Critical examination of evaluation techniques14/03/2023 1 By indiafreenotes
While capital budgeting evaluation techniques provide valuable information for decision-making, they are not perfect and have their limitations. Here are some critical examinations of these techniques:
Discounted Cash Flow (DCF) Techniques:
- Assumptions: DCF techniques rely heavily on assumptions about future cash flows, which can be difficult to predict accurately. Small changes in assumptions can significantly affect the results of the analysis.
- Cost of Capital: Estimating the cost of capital is a critical component of DCF analysis. However, the cost of capital is not always easy to estimate, and different methods may yield different results.
- Complexity: DCF techniques can be complex and time-consuming, requiring significant financial modeling and analysis.
Non-Discounted Cash Flow Techniques:
- Time Value of Money: Non-discounted cash flow techniques do not take into account the time value of money. As a result, they may not accurately reflect the true profitability of an investment.
- Ignoring future cash flows: These techniques only consider cash flows in the initial years of an investment and ignore cash flows in later years, which may lead to an incomplete evaluation of an investment.
- Decision-making: Non-discounted cash flow techniques do not provide a clear framework for decision-making, making it difficult to compare different investment options.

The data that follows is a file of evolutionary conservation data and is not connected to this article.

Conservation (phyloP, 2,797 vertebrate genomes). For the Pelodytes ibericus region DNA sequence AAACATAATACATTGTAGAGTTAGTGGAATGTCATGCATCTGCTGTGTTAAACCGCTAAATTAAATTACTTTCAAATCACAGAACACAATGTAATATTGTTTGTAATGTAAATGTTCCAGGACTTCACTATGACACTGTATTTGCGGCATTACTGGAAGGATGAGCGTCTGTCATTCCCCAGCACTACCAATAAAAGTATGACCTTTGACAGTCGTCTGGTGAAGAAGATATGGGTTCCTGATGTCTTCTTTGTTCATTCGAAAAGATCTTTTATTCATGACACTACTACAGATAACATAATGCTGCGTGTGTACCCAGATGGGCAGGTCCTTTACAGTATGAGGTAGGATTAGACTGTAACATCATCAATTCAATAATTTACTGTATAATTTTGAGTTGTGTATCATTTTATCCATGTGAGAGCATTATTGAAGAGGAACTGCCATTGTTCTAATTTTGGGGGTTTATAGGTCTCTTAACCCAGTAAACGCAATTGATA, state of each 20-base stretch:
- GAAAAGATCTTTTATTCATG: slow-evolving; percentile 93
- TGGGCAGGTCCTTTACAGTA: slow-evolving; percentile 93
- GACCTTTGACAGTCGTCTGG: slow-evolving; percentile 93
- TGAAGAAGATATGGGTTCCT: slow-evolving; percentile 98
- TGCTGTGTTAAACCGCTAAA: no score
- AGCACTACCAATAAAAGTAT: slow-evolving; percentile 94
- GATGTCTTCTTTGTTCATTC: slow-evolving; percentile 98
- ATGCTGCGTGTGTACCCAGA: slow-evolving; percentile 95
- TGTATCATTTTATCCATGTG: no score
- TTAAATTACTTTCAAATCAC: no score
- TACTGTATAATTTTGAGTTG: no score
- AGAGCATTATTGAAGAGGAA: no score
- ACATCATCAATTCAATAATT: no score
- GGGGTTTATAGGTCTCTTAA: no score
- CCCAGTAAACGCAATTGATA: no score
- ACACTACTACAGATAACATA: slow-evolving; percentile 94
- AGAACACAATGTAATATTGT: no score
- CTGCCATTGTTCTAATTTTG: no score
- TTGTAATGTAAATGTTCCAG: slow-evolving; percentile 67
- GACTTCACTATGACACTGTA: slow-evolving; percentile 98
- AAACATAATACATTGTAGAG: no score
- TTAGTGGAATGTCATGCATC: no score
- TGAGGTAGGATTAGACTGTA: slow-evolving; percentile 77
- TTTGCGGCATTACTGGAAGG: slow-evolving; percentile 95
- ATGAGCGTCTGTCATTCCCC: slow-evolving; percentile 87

- Ignores future cash flows: Payback period only considers the time it takes to recover the initial investment and ignores future cash flows, which may lead to an incomplete evaluation of an investment.
- Arbitrary Cut-off: The payback period uses an arbitrary cut-off point, which may not be appropriate for all investments. This method does not consider the opportunity cost of the investment or the time value of money.
- Risk Assessment: Payback period does not take into account the risk associated with an investment, which may affect the profitability of the investment.
Accounting Rate of Return:
- Ignores the time value of money: The accounting rate of return does not take into account the time value of money and assumes that cash flows are equal over time.
- Subjectivity: The calculation of accounting profits is subjective and can vary from one company to another.
- Cost of Capital: The accounting rate of return does not consider the cost of capital, which may affect the profitability of the investment.
In conclusion, while capital budgeting evaluation techniques are valuable tools for decision-making, it is essential to recognize their limitations and carefully consider their results. A combination of techniques, including sensitivity analysis, scenario analysis, and risk analysis, can provide a more comprehensive evaluation of an investment.